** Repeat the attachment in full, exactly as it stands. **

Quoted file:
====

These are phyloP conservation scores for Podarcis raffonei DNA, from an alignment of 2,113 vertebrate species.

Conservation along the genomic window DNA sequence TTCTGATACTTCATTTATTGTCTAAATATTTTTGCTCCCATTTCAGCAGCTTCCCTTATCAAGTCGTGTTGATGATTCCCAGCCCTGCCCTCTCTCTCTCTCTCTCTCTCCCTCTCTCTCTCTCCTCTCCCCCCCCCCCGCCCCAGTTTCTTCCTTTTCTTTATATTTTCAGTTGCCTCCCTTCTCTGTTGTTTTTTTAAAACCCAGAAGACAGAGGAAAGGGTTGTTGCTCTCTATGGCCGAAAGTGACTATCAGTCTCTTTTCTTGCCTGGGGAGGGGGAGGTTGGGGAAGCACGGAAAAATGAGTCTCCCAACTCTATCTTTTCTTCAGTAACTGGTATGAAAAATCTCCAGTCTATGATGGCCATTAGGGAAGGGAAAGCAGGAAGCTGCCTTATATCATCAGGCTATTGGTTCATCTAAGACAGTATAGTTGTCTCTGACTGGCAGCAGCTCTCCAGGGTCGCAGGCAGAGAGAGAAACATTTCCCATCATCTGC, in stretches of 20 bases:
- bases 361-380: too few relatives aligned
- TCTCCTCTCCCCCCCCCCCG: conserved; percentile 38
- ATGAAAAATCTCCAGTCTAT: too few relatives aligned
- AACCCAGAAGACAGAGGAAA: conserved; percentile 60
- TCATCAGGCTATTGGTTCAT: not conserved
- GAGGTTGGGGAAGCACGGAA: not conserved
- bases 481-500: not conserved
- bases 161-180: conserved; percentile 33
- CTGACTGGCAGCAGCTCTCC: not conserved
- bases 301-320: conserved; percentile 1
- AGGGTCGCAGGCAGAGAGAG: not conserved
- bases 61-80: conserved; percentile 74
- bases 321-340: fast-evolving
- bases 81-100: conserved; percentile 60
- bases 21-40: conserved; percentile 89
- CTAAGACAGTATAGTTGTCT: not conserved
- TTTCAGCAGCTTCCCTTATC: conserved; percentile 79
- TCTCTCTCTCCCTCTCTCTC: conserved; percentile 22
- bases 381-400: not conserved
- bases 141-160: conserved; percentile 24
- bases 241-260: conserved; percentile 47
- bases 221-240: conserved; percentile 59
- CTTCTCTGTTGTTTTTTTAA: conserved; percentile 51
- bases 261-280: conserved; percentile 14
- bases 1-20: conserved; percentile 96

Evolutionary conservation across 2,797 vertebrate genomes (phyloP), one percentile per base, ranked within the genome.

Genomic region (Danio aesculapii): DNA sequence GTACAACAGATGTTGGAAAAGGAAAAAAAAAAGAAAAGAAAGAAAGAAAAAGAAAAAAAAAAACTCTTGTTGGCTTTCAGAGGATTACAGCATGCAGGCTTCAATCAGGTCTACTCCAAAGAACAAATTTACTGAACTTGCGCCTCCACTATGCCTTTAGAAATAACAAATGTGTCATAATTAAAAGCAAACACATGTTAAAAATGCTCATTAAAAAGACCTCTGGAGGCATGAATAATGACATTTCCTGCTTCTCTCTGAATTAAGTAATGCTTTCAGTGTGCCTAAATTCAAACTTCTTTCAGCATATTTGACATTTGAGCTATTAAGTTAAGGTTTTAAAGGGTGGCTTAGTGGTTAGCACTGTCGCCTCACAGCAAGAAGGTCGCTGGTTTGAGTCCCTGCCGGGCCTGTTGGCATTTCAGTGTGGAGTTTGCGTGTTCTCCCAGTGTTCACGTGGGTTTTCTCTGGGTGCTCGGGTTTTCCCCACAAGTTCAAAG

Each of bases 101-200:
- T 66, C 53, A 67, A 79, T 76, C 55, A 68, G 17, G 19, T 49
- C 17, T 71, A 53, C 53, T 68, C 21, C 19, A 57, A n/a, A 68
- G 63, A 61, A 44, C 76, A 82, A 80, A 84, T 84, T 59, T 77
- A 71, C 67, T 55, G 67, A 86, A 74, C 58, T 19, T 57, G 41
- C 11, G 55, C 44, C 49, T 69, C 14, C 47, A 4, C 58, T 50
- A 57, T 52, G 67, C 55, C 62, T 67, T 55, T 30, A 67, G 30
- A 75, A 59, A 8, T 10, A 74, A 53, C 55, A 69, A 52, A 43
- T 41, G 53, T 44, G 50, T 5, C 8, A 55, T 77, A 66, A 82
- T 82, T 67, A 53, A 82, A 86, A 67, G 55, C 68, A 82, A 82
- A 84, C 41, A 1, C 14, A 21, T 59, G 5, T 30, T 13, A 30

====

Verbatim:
These are phyloP conservation scores for Podarcis raffonei DNA, from an alignment of 2,113 vertebrate species.

Conservation along the genomic window DNA sequence TTCTGATACTTCATTTATTGTCTAAATATTTTTGCTCCCATTTCAGCAGCTTCCCTTATCAAGTCGTGTTGATGATTCCCAGCCCTGCCCTCTCTCTCTCTCTCTCTCTCCCTCTCTCTCTCTCCTCTCCCCCCCCCCCGCCCCAGTTTCTTCCTTTTCTTTATATTTTCAGTTGCCTCCCTTCTCTGTTGTTTTTTTAAAACCCAGAAGACAGAGGAAAGGGTTGTTGCTCTCTATGGCCGAAAGTGACTATCAGTCTCTTTTCTTGCCTGGGGAGGGGGAGGTTGGGGAAGCACGGAAAAATGAGTCTCCCAACTCTATCTTTTCTTCAGTAACTGGTATGAAAAATCTCCAGTCTATGATGGCCATTAGGGAAGGGAAAGCAGGAAGCTGCCTTATATCATCAGGCTATTGGTTCATCTAAGACAGTATAGTTGTCTCTGACTGGCAGCAGCTCTCCAGGGTCGCAGGCAGAGAGAGAAACATTTCCCATCATCTGC, in stretches of 20 bases:
- bases 361-380: too few relatives aligned
- TCTCCTCTCCCCCCCCCCCG: conserved; percentile 38
- ATGAAAAATCTCCAGTCTAT: too few relatives aligned
- AACCCAGAAGACAGAGGAAA: conserved; percentile 60
- TCATCAGGCTATTGGTTCAT: not conserved
- GAGGTTGGGGAAGCACGGAA: not conserved
- bases 481-500: not conserved
- bases 161-180: conserved; percentile 33
- CTGACTGGCAGCAGCTCTCC: not conserved
- bases 301-320: conserved; percentile 1
- AGGGTCGCAGGCAGAGAGAG: not conserved
- bases 61-80: conserved; percentile 74
- bases 321-340: fast-evolving
- bases 81-100: conserved; percentile 60
- bases 21-40: conserved; percentile 89
- CTAAGACAGTATAGTTGTCT: not conserved
- TTTCAGCAGCTTCCCTTATC: conserved; percentile 79
- TCTCTCTCTCCCTCTCTCTC: conserved; percentile 22
- bases 381-400: not conserved
- bases 141-160: conserved; percentile 24
- bases 241-260: conserved; percentile 47
- bases 221-240: conserved; percentile 59
- CTTCTCTGTTGTTTTTTTAA: conserved; percentile 51
- bases 261-280: conserved; percentile 14
- bases 1-20: conserved; percentile 96

Evolutionary conservation across 2,797 vertebrate genomes (phyloP), one percentile per base, ranked within the genome.

Genomic region (Danio aesculapii): DNA sequence GTACAACAGATGTTGGAAAAGGAAAAAAAAAAGAAAAGAAAGAAAGAAAAAGAAAAAAAAAAACTCTTGTTGGCTTTCAGAGGATTACAGCATGCAGGCTTCAATCAGGTCTACTCCAAAGAACAAATTTACTGAACTTGCGCCTCCACTATGCCTTTAGAAATAACAAATGTGTCATAATTAAAAGCAAACACATGTTAAAAATGCTCATTAAAAAGACCTCTGGAGGCATGAATAATGACATTTCCTGCTTCTCTCTGAATTAAGTAATGCTTTCAGTGTGCCTAAATTCAAACTTCTTTCAGCATATTTGACATTTGAGCTATTAAGTTAAGGTTTTAAAGGGTGGCTTAGTGGTTAGCACTGTCGCCTCACAGCAAGAAGGTCGCTGGTTTGAGTCCCTGCCGGGCCTGTTGGCATTTCAGTGTGGAGTTTGCGTGTTCTCCCAGTGTTCACGTGGGTTTTCTCTGGGTGCTCGGGTTTTCCCCACAAGTTCAAAG

Each of bases 101-200:
- T 66, C 53, A 67, A 79, T 76, C 55, A 68, G 17, G 19, T 49
- C 17, T 71, A 53, C 53, T 68, C 21, C 19, A 57, A n/a, A 68
- G 63, A 61, A 44, C 76, A 82, A 80, A 84, T 84, T 59, T 77
- A 71, C 67, T 55, G 67, A 86, A 74, C 58, T 19, T 57, G 41
- C 11, G 55, C 44, C 49, T 69, C 14, C 47, A 4, C 58, T 50
- A 57, T 52, G 67, C 55, C 62, T 67, T 55, T 30, A 67, G 30
- A 75, A 59, A 8, T 10, A 74, A 53, C 55, A 69, A 52, A 43
- T 41, G 53, T 44, G 50, T 5, C 8, A 55, T 77, A 66, A 82
- T 82, T 67, A 53, A 82, A 86, A 67, G 55, C 68, A 82, A 82
- A 84, C 41, A 1, C 14, A 21, T 59, G 5, T 30, T 13, A 30